Iranian President Mahmoud Ahmadinejad not allowed visit aide in Evin prisonMonday 22 October 2012 17.06
Iran's judiciary has blocked a request by President Mahmoud Ahmadinejad to visit Tehran's Evin prison, where a top presidential aide is being held.
Ali Akbar Javanfekr, Mr Ahmadinejad's press adviser and head of the state news agency IRNA, was sent to Evin in September to serve a six-month sentence for publishing an article deemed offensive to public decency.
He was also convicted of insulting Supreme Leader Ayatollah Ali Khamenei on his personal website, though it is unclear how or when this happened.
Mr Ahmadinejad's request to visit Evin, made public this month, was seen by Iranian media and commentators as linked to Mr Javanfekr's detention, although there has been no official confirmation that this was the case.
The judiciary rejected the request yesterday, saying it was not in Iran's best interests as it faces an economic crisis.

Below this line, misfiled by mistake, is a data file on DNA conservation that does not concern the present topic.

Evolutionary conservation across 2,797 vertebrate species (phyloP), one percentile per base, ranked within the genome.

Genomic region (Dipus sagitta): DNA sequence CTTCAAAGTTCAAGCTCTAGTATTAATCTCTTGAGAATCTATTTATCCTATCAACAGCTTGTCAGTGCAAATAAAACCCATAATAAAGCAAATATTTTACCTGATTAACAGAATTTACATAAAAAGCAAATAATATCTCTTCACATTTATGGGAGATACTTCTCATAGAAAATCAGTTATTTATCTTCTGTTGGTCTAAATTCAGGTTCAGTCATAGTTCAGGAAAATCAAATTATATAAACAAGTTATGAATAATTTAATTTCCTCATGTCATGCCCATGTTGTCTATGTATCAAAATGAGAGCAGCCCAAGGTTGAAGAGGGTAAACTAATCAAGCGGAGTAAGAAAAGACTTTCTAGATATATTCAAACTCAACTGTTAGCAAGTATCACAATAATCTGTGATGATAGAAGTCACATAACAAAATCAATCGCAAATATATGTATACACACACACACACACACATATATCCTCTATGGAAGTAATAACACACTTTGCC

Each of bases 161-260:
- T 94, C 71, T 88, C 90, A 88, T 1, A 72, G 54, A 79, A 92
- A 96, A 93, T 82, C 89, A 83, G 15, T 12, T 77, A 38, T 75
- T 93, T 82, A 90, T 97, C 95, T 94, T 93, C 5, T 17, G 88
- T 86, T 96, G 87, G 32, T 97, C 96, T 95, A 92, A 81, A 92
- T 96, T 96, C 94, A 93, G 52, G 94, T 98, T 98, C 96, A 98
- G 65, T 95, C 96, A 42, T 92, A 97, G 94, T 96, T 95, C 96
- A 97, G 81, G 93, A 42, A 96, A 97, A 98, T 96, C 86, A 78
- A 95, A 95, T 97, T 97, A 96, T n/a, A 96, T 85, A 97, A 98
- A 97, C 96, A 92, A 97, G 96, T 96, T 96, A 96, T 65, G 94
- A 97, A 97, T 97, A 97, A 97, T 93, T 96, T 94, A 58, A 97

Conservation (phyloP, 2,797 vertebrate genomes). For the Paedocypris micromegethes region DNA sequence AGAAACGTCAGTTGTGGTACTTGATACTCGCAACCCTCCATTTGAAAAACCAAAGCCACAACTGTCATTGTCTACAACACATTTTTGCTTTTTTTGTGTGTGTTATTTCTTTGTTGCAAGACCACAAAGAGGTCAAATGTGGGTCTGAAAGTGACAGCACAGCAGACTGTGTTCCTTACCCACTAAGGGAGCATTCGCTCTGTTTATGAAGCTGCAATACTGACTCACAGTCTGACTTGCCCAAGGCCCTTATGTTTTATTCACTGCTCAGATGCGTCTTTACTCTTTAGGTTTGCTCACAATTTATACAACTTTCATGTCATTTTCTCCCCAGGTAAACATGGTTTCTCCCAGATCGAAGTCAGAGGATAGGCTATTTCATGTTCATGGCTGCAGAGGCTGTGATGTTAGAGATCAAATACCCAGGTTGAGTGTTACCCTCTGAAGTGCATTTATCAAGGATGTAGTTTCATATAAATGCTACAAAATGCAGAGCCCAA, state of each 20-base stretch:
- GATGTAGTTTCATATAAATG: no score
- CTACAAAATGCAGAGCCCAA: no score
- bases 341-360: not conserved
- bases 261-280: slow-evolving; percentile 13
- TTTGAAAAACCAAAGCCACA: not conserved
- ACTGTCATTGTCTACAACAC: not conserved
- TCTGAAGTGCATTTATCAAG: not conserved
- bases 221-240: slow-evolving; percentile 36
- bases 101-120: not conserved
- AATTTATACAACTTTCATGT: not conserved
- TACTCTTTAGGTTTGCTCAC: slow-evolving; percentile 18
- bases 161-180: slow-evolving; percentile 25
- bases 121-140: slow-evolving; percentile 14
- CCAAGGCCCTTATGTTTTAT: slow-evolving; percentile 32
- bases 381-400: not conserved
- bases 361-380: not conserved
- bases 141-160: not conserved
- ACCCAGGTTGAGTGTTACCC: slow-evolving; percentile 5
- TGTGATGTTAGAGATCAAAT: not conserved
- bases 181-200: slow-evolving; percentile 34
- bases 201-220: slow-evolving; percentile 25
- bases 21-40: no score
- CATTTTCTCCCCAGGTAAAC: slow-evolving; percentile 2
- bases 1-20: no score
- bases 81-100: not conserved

Mr Ahmadinejad's opponents in parliament blame the crisis as much on mismanagement by his administration as on Western sanctions.
"We must pay attention to major issues," prosecutor general Gholam-Hossein Mohseni-Ejei said.
"Visiting a prison in these circumstances is a minor issue."
"If we have in mind the best interests of the nation, a [prison] visit in these circumstances is not appropriate."
Mr Ahmadinejad's influence within the factionalised political structure has waned since a clash with Mr Khamenei in 2011.
He is coming to the end of his second term and is not allowed to run in the June 2013 presidential election.
The feud between Iran's elected and unelected leaders erupted in public after Mr Khamenei, who holds ultimate power, reinstated Intelligence Minister Heydar Moslehi, whom Mr Ahmadinejad had sacked.
Today, Mr Khamenei's representative to the powerful Islamic Revolutionary Guard Corps was quoted as saying that he regretted his past support for the President.
"We did not have the prescience to know what was going on in Mr Ahmadinejad's mind and what he wanted to do in the future," Ali Saeedi Shahroudi told the Etemaad newspaper.
"The slogans he uses now are different from the slogans he used in the past."